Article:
WellesleyWeston Magazine

FALL 2016

Launched in 2005, WellesleyWeston Magazine is a quarterly publication tailored to Wellesley and Weston residents and edited to enrich the experience of living in two of Massachusetts' most desirable communities.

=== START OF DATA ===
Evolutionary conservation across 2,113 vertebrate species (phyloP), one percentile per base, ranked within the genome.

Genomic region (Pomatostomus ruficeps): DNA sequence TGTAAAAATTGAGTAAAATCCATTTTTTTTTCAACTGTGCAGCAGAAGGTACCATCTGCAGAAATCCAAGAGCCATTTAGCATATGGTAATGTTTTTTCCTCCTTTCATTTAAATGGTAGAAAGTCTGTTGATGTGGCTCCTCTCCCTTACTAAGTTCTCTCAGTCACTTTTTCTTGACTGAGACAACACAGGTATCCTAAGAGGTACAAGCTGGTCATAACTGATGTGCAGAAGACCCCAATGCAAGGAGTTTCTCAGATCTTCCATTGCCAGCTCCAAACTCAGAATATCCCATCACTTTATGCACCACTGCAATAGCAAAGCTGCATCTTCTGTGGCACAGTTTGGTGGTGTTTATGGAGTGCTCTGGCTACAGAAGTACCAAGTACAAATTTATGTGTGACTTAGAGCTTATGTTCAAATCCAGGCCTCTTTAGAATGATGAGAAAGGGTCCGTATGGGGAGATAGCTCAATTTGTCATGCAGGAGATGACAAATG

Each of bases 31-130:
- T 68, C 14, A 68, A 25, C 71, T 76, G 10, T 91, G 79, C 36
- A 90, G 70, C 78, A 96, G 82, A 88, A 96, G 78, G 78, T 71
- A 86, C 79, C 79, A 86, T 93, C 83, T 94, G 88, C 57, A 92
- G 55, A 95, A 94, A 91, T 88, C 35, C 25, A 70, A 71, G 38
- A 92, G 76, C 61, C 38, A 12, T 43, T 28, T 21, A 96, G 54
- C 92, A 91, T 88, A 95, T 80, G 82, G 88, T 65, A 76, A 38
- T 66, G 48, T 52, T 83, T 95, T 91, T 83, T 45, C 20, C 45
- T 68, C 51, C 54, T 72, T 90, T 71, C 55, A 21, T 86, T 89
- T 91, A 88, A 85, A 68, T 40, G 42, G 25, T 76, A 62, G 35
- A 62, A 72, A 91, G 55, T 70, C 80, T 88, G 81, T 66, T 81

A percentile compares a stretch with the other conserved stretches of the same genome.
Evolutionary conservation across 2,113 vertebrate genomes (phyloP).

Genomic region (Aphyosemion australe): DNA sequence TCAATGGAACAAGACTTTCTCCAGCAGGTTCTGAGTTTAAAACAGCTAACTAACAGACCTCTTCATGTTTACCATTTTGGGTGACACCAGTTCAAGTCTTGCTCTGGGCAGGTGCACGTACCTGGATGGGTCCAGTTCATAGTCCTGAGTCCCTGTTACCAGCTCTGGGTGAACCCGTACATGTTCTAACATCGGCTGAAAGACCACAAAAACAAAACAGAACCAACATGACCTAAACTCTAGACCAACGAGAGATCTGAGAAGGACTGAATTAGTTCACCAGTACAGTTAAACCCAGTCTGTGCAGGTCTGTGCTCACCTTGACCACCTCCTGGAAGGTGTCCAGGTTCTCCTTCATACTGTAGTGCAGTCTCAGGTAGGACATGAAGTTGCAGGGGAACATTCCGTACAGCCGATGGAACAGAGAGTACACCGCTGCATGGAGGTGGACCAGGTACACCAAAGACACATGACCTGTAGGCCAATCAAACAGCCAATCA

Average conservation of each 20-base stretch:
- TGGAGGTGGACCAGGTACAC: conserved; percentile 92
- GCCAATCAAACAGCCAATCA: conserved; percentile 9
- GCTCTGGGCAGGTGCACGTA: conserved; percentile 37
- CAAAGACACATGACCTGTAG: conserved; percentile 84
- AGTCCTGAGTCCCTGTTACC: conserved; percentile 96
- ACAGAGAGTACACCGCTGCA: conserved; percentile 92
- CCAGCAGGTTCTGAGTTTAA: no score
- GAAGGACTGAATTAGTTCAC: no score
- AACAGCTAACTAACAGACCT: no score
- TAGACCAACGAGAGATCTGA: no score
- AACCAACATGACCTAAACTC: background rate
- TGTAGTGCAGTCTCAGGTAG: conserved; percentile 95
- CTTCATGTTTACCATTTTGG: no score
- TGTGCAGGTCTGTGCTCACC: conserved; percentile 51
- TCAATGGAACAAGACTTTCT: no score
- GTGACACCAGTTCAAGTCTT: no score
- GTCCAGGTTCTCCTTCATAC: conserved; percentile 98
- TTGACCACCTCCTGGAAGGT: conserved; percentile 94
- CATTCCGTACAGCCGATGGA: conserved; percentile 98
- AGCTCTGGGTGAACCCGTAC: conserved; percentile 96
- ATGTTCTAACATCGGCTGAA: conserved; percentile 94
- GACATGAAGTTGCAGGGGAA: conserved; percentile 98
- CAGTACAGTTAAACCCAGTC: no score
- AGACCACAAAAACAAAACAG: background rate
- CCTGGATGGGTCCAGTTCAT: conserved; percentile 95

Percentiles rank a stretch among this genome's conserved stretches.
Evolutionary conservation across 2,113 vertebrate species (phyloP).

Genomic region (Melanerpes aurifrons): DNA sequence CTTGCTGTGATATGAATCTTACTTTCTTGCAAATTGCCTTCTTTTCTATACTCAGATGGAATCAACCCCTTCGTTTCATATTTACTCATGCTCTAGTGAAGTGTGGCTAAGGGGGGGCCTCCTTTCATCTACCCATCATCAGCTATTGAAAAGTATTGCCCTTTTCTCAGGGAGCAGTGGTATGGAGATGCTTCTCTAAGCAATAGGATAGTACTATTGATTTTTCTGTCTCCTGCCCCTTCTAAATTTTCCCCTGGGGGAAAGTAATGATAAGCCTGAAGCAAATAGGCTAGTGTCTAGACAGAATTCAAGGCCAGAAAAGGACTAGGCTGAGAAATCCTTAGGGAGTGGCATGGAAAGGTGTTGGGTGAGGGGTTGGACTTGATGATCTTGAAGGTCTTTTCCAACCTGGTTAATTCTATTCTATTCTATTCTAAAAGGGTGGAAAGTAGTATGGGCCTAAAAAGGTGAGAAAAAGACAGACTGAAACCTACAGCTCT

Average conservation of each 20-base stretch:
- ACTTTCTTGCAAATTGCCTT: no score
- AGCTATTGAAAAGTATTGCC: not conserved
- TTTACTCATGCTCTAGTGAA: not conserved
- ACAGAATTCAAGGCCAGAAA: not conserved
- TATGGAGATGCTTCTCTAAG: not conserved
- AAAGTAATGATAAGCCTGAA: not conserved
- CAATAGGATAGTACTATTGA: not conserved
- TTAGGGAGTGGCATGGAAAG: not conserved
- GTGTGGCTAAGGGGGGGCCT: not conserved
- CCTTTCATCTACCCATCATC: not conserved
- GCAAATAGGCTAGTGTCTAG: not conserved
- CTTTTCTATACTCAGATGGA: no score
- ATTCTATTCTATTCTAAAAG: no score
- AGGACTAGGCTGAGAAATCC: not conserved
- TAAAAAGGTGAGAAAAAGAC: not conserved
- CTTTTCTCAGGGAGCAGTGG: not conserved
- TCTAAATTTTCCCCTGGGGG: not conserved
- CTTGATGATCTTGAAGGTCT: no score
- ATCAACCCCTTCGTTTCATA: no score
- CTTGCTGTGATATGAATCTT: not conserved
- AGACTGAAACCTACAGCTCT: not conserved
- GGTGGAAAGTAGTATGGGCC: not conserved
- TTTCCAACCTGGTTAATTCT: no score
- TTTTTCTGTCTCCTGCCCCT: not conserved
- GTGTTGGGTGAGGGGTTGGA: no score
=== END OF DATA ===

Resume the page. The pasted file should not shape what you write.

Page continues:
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ing him extended time on exams. He performed so well that he was accepted as a special student at Bowdoin College, where his fraternity mates read him his homework and professors gave him special accommodations. He ultimately graduated from there with honors. Weaver knows now that he had (and still has) Attention Deficit Hyperactivity Disorder (ADHD)—at a time when that diagnosis was virtually unknown—coupled with dyslexia. After graduation, he made a decision to help children and other adults impacted by "learning and attentional differences." In 1985, he opened The Weaver Center, close to his childhood home, in Wayland. It was a one-of-a-kind center in the '80s and is still thriving today, much to Weaver's credit. As President Carter said in his letter, "Teaching others the skills, which you yourself worked so hard to master, is a very noble endeavor." Many adults who have ADHD—a bit more than four percent of the population, according to the National Institute of Mental Health—had similar childhood experiences, although maybe not so extreme. Some recall "marching to the beat of a different drummer" or "never living up to their potential" as both children and adults. In fact, all cases of adult ADHD start in childhood. According to the Mayo Clinic's website, Adult ADHD symptoms may include: n Trouble focusing or concentrating n Restlessness n Impulsivity n Difficulty completing tasks n Disorganization n Low frustration tolerance n Frequent mood swings n Hot temper n Trouble coping with stress n Unstable relationships Weaver says he looks for verbal clues as well when he is diagnosing adults who he suspects have ADHD. He says the words he hears most often from patients with ADHD are "It depends" on their interest level when you ask them how they are doing in work and rela- tionships, or "I know, I'm really dumb or lazy," or "People think I'm doing the wrong things over and over on purpose, and I'm not. I'm just not aware or attentive in that moment." The difference between adult ADHD and childhood ADHD is that most adults do not have the hyperactivity component kids have, and instead of suffering in school, which can bore them, adults are able to choose jobs that interest them so they can focus. Many adults are diagnosed with ADHD at a center such as Weaver's when they get a promotion at work and can't handle the extra pressure or when they bring their child to a professional to be tested for the disorder. fitness & health "all cases of adult ADHD start in childhood" 146 W e l l e s l e y W e s t o n M a g a z i n e | f a l l 2 0 1 6

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